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GAO calls on FEMA to improve flood risk mapping program


The Federal Emergency Management Agency flood hazard maps used by insurers and others in flood mitigation efforts do not reflect the best available climate science or include information on current flood hazards, the U.S. Government Accountability Office said in a report issued Monday.

The GAO said some of the challenges associated with FEMA’s maps and flood damage estimates are being addressed, but it may take years to do so for others.

The report said that although the agency has invested millions in developing its risk mapping, assessment and planning program, it “has not assessed the usefulness of these products in increasing community resilience since 2016.”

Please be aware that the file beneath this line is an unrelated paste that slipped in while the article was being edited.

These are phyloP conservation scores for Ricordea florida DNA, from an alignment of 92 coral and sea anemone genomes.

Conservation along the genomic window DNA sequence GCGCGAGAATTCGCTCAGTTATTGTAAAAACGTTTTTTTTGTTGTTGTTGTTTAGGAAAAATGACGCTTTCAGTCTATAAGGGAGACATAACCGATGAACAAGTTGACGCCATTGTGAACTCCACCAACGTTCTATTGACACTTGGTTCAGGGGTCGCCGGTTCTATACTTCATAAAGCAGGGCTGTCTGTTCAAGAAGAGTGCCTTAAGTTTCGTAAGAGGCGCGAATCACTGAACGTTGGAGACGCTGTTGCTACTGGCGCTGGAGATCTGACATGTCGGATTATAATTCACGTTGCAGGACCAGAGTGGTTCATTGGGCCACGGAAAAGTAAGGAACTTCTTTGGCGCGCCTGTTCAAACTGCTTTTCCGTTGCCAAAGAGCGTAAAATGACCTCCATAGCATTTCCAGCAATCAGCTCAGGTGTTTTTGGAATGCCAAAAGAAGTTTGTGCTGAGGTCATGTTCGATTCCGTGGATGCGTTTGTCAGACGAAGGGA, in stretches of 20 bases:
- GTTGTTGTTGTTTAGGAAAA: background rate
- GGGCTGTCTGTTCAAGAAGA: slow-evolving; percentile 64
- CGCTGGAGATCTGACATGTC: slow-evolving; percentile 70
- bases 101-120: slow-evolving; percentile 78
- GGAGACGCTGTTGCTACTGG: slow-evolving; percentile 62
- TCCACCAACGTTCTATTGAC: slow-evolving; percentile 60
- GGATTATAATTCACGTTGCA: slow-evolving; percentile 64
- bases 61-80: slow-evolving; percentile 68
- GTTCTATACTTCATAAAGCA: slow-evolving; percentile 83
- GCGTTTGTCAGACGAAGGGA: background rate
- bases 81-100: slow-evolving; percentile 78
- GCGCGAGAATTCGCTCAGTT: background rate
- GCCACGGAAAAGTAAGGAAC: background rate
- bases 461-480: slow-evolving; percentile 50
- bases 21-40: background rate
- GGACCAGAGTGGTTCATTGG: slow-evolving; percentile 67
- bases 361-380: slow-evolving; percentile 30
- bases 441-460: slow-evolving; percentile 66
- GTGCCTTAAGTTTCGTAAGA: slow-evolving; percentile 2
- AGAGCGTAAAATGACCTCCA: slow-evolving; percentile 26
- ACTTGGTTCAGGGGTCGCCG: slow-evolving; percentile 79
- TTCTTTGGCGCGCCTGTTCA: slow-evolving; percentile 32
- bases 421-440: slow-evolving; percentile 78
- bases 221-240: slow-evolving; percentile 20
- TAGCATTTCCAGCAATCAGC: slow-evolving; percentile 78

The report said also that FEMA’s mapping program investments for fiscal years 2012 to 2020 “were greater where flood risk was higher but were lower for areas of higher socially vulnerable populations.”

Among the report’s recommendations are that FEMA update its multiyear plan for the mapping program, establish mechanisms for periodically assessing the usefulness of its non-regulatory products, and consider ways to integrate and leverage available flood risk data.

A FEMA spokesperson said in a statement, “The GAO’s recommendations will be valuable to help us enhance our ability to identify flood risk and promote informed planning and development practices that reduce risk through risk mapping, assessment and planning.”